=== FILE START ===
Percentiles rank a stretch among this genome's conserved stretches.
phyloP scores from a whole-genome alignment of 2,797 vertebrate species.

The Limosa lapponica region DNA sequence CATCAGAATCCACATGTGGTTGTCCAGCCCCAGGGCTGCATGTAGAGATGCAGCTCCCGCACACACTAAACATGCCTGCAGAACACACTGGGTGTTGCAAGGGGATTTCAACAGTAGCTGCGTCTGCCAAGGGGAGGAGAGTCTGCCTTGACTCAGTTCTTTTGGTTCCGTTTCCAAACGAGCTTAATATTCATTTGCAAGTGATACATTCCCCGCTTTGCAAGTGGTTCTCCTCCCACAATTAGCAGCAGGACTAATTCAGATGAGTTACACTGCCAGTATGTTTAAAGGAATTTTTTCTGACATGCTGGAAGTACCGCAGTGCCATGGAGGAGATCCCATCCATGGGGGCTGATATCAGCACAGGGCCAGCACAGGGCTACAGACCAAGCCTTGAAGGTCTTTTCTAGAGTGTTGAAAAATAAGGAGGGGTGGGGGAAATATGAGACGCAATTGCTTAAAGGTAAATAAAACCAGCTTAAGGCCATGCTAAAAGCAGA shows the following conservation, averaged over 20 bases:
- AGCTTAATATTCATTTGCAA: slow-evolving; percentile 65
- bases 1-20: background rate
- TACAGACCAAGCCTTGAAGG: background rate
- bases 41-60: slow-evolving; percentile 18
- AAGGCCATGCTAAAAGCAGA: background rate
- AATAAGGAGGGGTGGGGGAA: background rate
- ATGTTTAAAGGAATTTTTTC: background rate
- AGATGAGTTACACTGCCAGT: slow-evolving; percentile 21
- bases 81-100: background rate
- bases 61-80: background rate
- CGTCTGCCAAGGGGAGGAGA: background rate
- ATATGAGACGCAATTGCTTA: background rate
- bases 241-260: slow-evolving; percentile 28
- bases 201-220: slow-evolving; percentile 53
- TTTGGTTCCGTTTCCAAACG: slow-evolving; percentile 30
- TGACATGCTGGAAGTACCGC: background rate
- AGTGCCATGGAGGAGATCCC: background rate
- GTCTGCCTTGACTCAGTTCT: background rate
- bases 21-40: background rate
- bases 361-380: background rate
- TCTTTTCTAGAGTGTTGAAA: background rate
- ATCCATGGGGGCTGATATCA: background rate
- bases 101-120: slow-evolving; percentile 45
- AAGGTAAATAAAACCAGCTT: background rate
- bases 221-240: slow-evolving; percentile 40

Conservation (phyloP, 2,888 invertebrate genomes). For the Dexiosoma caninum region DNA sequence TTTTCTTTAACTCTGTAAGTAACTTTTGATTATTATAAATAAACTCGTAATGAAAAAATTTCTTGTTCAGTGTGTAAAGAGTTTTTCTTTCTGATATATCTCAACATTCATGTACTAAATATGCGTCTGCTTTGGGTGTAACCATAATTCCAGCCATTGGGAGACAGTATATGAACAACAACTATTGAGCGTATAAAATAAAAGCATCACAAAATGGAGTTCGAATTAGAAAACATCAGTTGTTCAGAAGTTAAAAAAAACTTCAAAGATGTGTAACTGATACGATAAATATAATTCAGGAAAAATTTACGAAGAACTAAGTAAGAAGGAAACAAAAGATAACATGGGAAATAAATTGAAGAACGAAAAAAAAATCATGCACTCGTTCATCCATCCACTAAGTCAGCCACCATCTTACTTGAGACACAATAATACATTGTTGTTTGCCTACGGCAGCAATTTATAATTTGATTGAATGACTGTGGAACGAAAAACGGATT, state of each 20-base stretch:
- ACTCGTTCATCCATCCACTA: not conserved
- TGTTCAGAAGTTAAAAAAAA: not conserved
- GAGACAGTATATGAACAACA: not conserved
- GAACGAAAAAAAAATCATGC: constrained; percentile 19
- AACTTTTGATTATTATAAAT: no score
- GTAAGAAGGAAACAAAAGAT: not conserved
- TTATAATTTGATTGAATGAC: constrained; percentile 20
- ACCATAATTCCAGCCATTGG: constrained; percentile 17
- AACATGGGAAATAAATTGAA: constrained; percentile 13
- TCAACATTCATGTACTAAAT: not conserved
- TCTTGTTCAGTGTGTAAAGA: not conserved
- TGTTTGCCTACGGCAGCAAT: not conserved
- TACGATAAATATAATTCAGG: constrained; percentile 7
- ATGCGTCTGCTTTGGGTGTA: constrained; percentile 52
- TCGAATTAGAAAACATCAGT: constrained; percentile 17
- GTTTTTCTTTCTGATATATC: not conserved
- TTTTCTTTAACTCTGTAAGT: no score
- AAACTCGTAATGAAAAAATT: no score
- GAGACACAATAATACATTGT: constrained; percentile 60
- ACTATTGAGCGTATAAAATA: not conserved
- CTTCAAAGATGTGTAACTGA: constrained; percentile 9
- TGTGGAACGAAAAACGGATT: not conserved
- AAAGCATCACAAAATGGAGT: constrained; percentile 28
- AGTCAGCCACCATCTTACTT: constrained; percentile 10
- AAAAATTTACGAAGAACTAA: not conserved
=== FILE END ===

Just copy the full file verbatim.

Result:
Percentiles rank a stretch among this genome's conserved stretches.
phyloP scores from a whole-genome alignment of 2,797 vertebrate species.

The Limosa lapponica region DNA sequence CATCAGAATCCACATGTGGTTGTCCAGCCCCAGGGCTGCATGTAGAGATGCAGCTCCCGCACACACTAAACATGCCTGCAGAACACACTGGGTGTTGCAAGGGGATTTCAACAGTAGCTGCGTCTGCCAAGGGGAGGAGAGTCTGCCTTGACTCAGTTCTTTTGGTTCCGTTTCCAAACGAGCTTAATATTCATTTGCAAGTGATACATTCCCCGCTTTGCAAGTGGTTCTCCTCCCACAATTAGCAGCAGGACTAATTCAGATGAGTTACACTGCCAGTATGTTTAAAGGAATTTTTTCTGACATGCTGGAAGTACCGCAGTGCCATGGAGGAGATCCCATCCATGGGGGCTGATATCAGCACAGGGCCAGCACAGGGCTACAGACCAAGCCTTGAAGGTCTTTTCTAGAGTGTTGAAAAATAAGGAGGGGTGGGGGAAATATGAGACGCAATTGCTTAAAGGTAAATAAAACCAGCTTAAGGCCATGCTAAAAGCAGA shows the following conservation, averaged over 20 bases:
- AGCTTAATATTCATTTGCAA: slow-evolving; percentile 65
- bases 1-20: background rate
- TACAGACCAAGCCTTGAAGG: background rate
- bases 41-60: slow-evolving; percentile 18
- AAGGCCATGCTAAAAGCAGA: background rate
- AATAAGGAGGGGTGGGGGAA: background rate
- ATGTTTAAAGGAATTTTTTC: background rate
- AGATGAGTTACACTGCCAGT: slow-evolving; percentile 21
- bases 81-100: background rate
- bases 61-80: background rate
- CGTCTGCCAAGGGGAGGAGA: background rate
- ATATGAGACGCAATTGCTTA: background rate
- bases 241-260: slow-evolving; percentile 28
- bases 201-220: slow-evolving; percentile 53
- TTTGGTTCCGTTTCCAAACG: slow-evolving; percentile 30
- TGACATGCTGGAAGTACCGC: background rate
- AGTGCCATGGAGGAGATCCC: background rate
- GTCTGCCTTGACTCAGTTCT: background rate
- bases 21-40: background rate
- bases 361-380: background rate
- TCTTTTCTAGAGTGTTGAAA: background rate
- ATCCATGGGGGCTGATATCA: background rate
- bases 101-120: slow-evolving; percentile 45
- AAGGTAAATAAAACCAGCTT: background rate
- bases 221-240: slow-evolving; percentile 40

Conservation (phyloP, 2,888 invertebrate genomes). For the Dexiosoma caninum region DNA sequence TTTTCTTTAACTCTGTAAGTAACTTTTGATTATTATAAATAAACTCGTAATGAAAAAATTTCTTGTTCAGTGTGTAAAGAGTTTTTCTTTCTGATATATCTCAACATTCATGTACTAAATATGCGTCTGCTTTGGGTGTAACCATAATTCCAGCCATTGGGAGACAGTATATGAACAACAACTATTGAGCGTATAAAATAAAAGCATCACAAAATGGAGTTCGAATTAGAAAACATCAGTTGTTCAGAAGTTAAAAAAAACTTCAAAGATGTGTAACTGATACGATAAATATAATTCAGGAAAAATTTACGAAGAACTAAGTAAGAAGGAAACAAAAGATAACATGGGAAATAAATTGAAGAACGAAAAAAAAATCATGCACTCGTTCATCCATCCACTAAGTCAGCCACCATCTTACTTGAGACACAATAATACATTGTTGTTTGCCTACGGCAGCAATTTATAATTTGATTGAATGACTGTGGAACGAAAAACGGATT, state of each 20-base stretch:
- ACTCGTTCATCCATCCACTA: not conserved
- TGTTCAGAAGTTAAAAAAAA: not conserved
- GAGACAGTATATGAACAACA: not conserved
- GAACGAAAAAAAAATCATGC: constrained; percentile 19
- AACTTTTGATTATTATAAAT: no score
- GTAAGAAGGAAACAAAAGAT: not conserved
- TTATAATTTGATTGAATGAC: constrained; percentile 20
- ACCATAATTCCAGCCATTGG: constrained; percentile 17
- AACATGGGAAATAAATTGAA: constrained; percentile 13
- TCAACATTCATGTACTAAAT: not conserved
- TCTTGTTCAGTGTGTAAAGA: not conserved
- TGTTTGCCTACGGCAGCAAT: not conserved
- TACGATAAATATAATTCAGG: constrained; percentile 7
- ATGCGTCTGCTTTGGGTGTA: constrained; percentile 52
- TCGAATTAGAAAACATCAGT: constrained; percentile 17
- GTTTTTCTTTCTGATATATC: not conserved
- TTTTCTTTAACTCTGTAAGT: no score
- AAACTCGTAATGAAAAAATT: no score
- GAGACACAATAATACATTGT: constrained; percentile 60
- ACTATTGAGCGTATAAAATA: not conserved
- CTTCAAAGATGTGTAACTGA: constrained; percentile 9
- TGTGGAACGAAAAACGGATT: not conserved
- AAAGCATCACAAAATGGAGT: constrained; percentile 28
- AGTCAGCCACCATCTTACTT: constrained; percentile 10
- AAAAATTTACGAAGAACTAA: not conserved